Welfare State and Views on the European Economic Crisis

Europe looks troubled.
Unemployment is exceptionally high in a number of European countries. There is
also the danger of recession threatening the whole continent. Once the shining
example of cooperation and development, how come Europe came to the brink of
malady? There are conflicting explanations that are confounding.

The explanation of
American conservatives, who are cold to the welfare state and its popular
support schemes, is that helping the poor and the downtrodden consumes much of
the national resources that should go to investment and production. But then if
this argument were true, successful examples of welfare states, namely Norway,
Sweden and Denmark, would be a failure. They are not. They are all wealthy and growing
steadily. Instead those countries that are financially in trouble, such as
Greece, Italy, Ireland, Spain and Portugal, are not welfare states and they
spend much less on social programs than the renowned welfare states of Europe.
The assumption that welfare state practices are the real cause of the economic
crisis in Europe does not hold in the face of reality.

Another argument
regarding the rationale of the crisis is attributed to European conservatives,
especially the Germans. Their argument goes as follow: Countries that are in
financial crisis are run by irresponsible governments who did not heed balance
of payments and borrowed heavily, disregarding corresponding income or the
capacity to produce wealth. But a closer look at the reality does not verify
this rationale, with the exception of Greece.

The rest of the
European countries that are mentioned here for being in economic crisis either
did not have big deficits or had deficits long before the crisis broke out.
What about the number of Western countries that borrowed extensively and
carried enormous debt for a long time, namely the US and Britain?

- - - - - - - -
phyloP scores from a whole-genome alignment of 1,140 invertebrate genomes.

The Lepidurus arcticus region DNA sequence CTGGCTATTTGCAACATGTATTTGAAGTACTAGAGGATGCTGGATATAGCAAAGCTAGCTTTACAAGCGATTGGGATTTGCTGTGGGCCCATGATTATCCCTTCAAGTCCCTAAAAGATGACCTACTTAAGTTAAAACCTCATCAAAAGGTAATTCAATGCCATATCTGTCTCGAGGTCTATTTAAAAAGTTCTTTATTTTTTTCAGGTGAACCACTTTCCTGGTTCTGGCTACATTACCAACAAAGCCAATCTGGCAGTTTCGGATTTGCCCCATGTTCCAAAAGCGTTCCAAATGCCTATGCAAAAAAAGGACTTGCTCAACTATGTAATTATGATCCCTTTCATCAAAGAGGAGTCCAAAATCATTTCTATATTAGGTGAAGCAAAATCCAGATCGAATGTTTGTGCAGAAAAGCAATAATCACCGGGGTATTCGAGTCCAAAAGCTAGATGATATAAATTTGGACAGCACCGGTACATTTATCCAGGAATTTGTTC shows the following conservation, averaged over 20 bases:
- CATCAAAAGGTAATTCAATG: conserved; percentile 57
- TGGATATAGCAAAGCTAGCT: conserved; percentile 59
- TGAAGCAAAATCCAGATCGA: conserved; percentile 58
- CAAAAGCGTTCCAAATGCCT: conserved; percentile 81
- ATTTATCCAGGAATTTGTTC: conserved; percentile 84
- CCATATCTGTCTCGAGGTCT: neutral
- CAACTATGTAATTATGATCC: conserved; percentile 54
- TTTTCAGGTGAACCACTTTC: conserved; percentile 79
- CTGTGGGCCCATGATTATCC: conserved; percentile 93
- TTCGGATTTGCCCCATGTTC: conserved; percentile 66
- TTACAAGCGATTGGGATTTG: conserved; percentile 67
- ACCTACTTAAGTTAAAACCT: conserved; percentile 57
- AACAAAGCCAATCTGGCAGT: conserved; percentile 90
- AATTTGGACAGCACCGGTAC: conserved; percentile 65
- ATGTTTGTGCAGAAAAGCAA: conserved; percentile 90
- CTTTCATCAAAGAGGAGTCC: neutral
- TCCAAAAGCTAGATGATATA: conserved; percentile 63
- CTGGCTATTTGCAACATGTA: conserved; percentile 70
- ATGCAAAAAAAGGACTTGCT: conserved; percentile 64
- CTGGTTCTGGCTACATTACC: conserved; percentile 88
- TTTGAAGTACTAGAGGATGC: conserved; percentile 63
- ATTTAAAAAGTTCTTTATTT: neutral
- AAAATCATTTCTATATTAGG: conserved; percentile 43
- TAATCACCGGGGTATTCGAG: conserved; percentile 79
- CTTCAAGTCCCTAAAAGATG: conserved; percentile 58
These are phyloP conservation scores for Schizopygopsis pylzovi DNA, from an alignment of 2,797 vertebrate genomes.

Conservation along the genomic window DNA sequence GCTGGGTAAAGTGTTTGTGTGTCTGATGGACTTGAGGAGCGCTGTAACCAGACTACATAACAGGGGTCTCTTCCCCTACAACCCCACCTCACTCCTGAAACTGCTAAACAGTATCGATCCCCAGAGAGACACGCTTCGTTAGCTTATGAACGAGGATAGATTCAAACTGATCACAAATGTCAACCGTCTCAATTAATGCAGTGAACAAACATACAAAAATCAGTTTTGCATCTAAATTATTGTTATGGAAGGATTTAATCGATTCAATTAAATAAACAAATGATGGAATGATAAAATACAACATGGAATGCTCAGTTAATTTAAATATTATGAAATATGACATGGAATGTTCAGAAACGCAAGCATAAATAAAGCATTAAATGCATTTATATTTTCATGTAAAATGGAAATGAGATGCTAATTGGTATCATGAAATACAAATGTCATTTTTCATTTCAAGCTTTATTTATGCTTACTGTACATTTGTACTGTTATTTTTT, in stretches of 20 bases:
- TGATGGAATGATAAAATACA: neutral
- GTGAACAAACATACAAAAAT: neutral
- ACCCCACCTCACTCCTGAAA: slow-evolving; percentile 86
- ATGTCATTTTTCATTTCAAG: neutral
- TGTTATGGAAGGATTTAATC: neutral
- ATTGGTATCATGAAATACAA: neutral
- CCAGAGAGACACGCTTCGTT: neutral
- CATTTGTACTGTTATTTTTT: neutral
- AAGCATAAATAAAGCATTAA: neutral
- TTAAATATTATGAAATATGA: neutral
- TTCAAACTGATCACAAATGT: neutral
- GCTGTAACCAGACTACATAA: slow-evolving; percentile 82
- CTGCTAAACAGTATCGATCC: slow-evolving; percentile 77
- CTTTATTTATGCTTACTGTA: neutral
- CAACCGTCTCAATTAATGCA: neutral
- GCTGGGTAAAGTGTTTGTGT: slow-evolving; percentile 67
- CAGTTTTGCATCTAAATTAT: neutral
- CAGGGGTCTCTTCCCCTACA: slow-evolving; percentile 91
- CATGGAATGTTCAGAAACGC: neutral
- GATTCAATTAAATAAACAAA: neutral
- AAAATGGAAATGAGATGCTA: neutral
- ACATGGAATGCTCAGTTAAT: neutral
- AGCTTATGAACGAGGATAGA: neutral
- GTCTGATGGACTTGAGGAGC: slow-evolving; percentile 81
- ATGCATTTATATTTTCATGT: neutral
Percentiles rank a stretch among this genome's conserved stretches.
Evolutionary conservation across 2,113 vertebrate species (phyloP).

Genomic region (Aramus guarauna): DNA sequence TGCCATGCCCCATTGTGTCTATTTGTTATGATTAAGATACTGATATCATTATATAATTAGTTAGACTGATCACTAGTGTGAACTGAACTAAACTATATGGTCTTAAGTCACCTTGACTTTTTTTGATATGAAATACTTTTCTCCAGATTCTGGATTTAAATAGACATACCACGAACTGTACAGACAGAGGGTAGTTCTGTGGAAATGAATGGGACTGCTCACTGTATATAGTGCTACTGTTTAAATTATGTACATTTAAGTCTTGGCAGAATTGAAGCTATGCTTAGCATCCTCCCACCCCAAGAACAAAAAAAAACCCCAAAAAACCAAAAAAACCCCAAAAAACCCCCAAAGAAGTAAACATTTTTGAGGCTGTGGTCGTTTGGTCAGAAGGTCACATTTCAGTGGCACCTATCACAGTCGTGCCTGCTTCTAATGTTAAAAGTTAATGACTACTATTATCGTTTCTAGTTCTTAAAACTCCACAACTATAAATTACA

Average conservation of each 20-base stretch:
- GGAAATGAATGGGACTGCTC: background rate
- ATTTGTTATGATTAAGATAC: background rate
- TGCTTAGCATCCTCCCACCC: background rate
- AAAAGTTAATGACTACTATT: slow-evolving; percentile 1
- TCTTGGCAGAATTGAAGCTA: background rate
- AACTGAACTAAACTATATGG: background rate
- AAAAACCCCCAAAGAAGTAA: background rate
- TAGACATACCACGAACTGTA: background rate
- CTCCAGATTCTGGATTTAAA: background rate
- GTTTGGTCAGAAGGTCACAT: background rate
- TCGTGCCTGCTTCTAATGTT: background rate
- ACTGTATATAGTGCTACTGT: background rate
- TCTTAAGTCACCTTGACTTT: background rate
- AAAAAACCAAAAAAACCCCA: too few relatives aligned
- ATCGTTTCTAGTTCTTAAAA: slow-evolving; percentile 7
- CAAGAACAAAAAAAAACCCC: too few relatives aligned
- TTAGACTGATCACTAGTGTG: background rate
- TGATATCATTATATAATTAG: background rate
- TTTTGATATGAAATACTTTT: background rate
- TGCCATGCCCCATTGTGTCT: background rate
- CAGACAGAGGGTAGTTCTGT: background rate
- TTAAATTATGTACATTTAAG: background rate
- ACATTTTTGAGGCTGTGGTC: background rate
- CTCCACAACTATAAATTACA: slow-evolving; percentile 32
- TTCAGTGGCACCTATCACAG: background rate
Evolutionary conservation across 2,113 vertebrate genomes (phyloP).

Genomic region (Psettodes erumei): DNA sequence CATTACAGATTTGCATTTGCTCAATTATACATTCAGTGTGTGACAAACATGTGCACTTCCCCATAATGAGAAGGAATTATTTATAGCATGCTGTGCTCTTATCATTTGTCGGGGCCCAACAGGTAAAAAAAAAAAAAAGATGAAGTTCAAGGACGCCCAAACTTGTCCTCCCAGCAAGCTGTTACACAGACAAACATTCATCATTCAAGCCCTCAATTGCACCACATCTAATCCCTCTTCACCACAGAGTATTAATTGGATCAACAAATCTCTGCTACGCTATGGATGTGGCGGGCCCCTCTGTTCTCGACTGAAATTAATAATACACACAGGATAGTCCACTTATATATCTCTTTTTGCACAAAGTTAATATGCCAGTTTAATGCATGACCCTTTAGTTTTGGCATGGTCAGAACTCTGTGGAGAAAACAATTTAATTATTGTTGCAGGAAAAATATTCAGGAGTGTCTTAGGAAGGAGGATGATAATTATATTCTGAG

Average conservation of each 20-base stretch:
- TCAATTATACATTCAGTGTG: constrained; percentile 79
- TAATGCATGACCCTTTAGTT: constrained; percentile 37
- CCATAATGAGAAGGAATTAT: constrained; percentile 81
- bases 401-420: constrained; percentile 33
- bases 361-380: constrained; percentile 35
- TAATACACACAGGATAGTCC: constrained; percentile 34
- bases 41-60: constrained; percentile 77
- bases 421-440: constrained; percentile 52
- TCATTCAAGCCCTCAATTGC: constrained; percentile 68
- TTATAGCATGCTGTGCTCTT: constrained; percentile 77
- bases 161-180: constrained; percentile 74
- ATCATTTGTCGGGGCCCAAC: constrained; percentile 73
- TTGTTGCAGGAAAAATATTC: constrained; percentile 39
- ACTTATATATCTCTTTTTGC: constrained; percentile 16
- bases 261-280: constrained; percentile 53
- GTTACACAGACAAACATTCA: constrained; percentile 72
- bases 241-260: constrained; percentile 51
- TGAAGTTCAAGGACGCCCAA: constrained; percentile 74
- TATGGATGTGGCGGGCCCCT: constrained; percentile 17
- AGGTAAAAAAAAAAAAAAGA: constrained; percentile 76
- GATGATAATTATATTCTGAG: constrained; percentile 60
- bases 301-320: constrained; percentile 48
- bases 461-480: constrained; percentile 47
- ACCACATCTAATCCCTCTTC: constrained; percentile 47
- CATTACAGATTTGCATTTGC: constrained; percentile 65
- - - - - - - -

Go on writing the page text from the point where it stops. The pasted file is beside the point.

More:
Indeed these countries
evaded a crisis despite negative values on both their debt stock and the volume
of borrowing just because they remained outside the eurozone. In Asia, one of
the biggest trade partners of the West, Japan is in the same situation. It has
more debt than any of the troubled countries in Europe.

Given these facts, we
ought to ask once again what the real causes of the European economic crisis
are. According to Paul Krugman, the problem lies with “introducing a single
currency without the institutions needed to make that currency work.” He
continues, saying that “the creation of the Euro fostered a false sense of
security among private investors, unleashing huge, unsustainable flows of
capital into nations all around Europe’s periphery. As a consequence of these
inflows, costs and prices rose, manufacturing became uncompetitive.”

The tremors on this
fault line caused insurmountable trade deficits and mountains of debt that
could not be paid.

What about the
panacea? Well, this is where the rub is. Being interconnected to the eurozone
and being required to take collective action does not allow countries in fiscal
trouble to resort to devaluation and replace loss. This is because they have no
national currency to play around with. They cannot take individual (national)
action and regain competitiveness. In the end, such countries fall into large
debt and run large budget deficits.

Since European
countries cannot take the chance of dropping the Euro because that would mark
the end of the European Union, austerity measures to reduce spending and the
generosity of richer European countries, such as Germany and France, would
eventually help finance the debt of the troubled EU members. Since these two
countries like the role of the big brother and sister of Europe, they cannot
refrain from playing the role of the savior, no matter how reluctantly. This is
the tradeoff. European countries, especially the weaker ones, have to accept
the leadership of Germany and France in order to sustain one of history’s
biggest political and economic schemes that human kind has ever created.

*Amanda Paul is Policy Analyst and
Programme Executive at EPC

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